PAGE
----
To get the best information from a decision maker after you’ve lost the sale consider saying something like…“We’re disappointed we didn’t win your business…we worked hard to try to prove to you we could do the best job for you and your company. Is this decision final?”
When they say yes then you next say “When your decision is final and can’t be changed, with your permission I’d like to ask you a few questions about what we could have done better or what you wished we were doing that was more like my competitor that you chose. I want to wait though until there’s no way to change your decision so you can see the questions I’m asking are all meant to help me become more competitive in the future and not just a last minute attempt to get you to change your decision. My goal now is to try and learn what I and my company can do to make us more competitive when we try to earn your business again in the future.”
3rd - Learn To Separate Symptoms From Problems and Excuses From Real Reasons When Evaluating A Sales Loss
Now that you’re starting to get some comments or feedback from your decision maker then your third effort is to now sort through all the information you receive. You need to make sure you’re focusing on the real problems and reasons that caused you to lose the sale and not just the symptoms and excuses that are easiest to give when asked by a sales rep who lost the business.
One idea is to never accept the answer “You lost because your prices were higher than your competitors.” Price is never the reason to lose business…there are always more reasons. If your customer tells you that you lost because your price was too high what they’re really telling you is you didn’t prove enough value differential to justify your higher prices. It wasn’t your price that lost you the business….it was your lack of communicating and proving you could offer them a greater total value.
4th - Get Help From Your Manager
This is a great time to get your manager involved in these discussions as your fourth effort to learn more from your decision maker after the loss of a sale. The reality is you’ll likely be too close to the situation to really sort out what your decision maker is trying to tell you. Taking your manager on these loss debriefing conversations can help you gain greater insight into what really happened. Not only will your manager tend to ask different questions and hear different answers from your decision maker than you will, you might also find your manager’s presence can actually improve the responses and information you learn from your decision maker.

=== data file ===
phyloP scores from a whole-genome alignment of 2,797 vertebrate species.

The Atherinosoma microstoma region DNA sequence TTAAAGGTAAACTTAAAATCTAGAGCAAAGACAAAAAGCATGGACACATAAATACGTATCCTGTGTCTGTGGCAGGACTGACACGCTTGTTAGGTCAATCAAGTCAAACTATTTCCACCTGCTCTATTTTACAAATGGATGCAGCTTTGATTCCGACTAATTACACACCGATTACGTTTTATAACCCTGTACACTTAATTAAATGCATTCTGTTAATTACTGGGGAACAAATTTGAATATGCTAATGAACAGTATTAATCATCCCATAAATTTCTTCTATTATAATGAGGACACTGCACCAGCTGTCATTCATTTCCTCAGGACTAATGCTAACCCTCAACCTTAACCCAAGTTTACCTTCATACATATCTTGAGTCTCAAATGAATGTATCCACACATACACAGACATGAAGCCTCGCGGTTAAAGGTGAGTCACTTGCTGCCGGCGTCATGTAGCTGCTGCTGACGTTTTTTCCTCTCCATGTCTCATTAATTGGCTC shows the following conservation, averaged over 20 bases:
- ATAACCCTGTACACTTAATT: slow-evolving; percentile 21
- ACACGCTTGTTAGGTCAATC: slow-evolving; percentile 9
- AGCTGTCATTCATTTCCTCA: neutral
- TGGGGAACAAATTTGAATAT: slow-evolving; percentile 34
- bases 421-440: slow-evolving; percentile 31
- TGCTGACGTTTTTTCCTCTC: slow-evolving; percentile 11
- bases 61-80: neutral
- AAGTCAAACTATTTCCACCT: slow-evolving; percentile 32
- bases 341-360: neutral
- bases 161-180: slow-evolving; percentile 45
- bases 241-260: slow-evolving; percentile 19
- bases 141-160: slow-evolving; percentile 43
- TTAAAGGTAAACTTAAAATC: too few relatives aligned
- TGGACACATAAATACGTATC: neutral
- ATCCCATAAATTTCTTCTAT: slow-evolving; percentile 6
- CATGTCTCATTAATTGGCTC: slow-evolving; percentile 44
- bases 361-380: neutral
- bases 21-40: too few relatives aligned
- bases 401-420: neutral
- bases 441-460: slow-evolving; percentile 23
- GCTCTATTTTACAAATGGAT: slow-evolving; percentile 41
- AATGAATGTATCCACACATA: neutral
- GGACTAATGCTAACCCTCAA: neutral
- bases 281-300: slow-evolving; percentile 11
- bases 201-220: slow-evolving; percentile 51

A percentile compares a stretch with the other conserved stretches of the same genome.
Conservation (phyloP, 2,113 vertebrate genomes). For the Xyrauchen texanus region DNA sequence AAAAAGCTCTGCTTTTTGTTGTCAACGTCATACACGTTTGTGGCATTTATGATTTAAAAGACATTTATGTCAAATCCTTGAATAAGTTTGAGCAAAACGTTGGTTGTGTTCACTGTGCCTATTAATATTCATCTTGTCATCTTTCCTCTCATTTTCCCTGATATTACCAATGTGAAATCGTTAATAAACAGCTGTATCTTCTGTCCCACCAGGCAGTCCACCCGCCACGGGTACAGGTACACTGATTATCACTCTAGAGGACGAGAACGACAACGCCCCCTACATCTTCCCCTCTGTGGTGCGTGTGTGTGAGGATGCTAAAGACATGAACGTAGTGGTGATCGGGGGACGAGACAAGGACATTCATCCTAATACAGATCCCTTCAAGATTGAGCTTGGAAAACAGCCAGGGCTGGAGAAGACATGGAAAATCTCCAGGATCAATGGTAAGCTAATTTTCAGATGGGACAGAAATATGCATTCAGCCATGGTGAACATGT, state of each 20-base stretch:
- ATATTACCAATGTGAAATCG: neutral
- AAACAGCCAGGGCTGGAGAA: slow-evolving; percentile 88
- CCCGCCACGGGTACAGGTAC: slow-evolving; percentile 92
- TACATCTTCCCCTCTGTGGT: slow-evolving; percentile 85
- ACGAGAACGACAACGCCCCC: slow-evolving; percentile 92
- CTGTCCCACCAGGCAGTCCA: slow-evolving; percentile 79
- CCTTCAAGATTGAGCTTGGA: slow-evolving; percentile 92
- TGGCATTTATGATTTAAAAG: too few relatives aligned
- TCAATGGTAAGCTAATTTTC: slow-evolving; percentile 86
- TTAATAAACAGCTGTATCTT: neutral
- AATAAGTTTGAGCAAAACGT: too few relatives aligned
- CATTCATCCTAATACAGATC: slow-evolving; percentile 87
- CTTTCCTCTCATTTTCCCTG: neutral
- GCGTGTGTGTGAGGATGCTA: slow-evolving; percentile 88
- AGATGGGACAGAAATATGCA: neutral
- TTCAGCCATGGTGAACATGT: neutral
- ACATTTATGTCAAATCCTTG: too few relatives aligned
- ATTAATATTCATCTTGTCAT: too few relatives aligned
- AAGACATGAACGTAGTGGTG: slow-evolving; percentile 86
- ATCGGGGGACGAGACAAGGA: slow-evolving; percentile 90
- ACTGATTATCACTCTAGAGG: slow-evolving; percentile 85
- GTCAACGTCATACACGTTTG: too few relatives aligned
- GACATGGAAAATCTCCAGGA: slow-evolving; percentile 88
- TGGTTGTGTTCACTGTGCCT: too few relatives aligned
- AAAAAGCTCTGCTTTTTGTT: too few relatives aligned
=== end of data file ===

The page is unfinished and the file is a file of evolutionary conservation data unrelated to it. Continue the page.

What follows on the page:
It’s important that you and your manager discuss this article before asking them to help in evaluating any loss. You need to make sure they understand your goal and focus is on future learning compared to only focusing on history fault finding. You’ll not be able to continue separating your self and your ego from your actions if your manager (or others in your company) keep making comments like “Well that was a dumb mistake to make” or “That situation sure wasn’t handled effectively was it?”
5th - Apply What You Learn
Learning from your competitive losses has to be a process and not just a few events initiated by your manager. This needs to be an ongoing process you implement every time you lose a sale. Every decision maker will not be open or interested in helping you get better. But by asking any and every account loss these types of questions, eventually you’ll begin to identify changes you can make to improve your closing percentages.
And when you begin to learn what you could have done in the past or what you now need to do in the future…your fifth effort is to now actually accept and apply what you’ve learned. What can you change? What can you adjust with your selling approach or presentation? Could you be asking more questions or do a better job researching their business? Could you get “higher, wider or deeper” within their political culture so you can learn more and present a more customer focused solution?
One of the best personal attitudes to have in selling is to realize you’ll likely lose more than you’ll win during your career as a sales professional…and that you can always benefit or learn from a loss if you apply the proper persuasive evaluative questioning…and that you can always find something to adjust or apply to help make you stronger and more competitive in your future. The bottom line here is you can always learn and discover something that can benefit your future selling efforts.
We know you’re good….now…are you ready to find “the win” in your losses so you can continue to get even better in the future?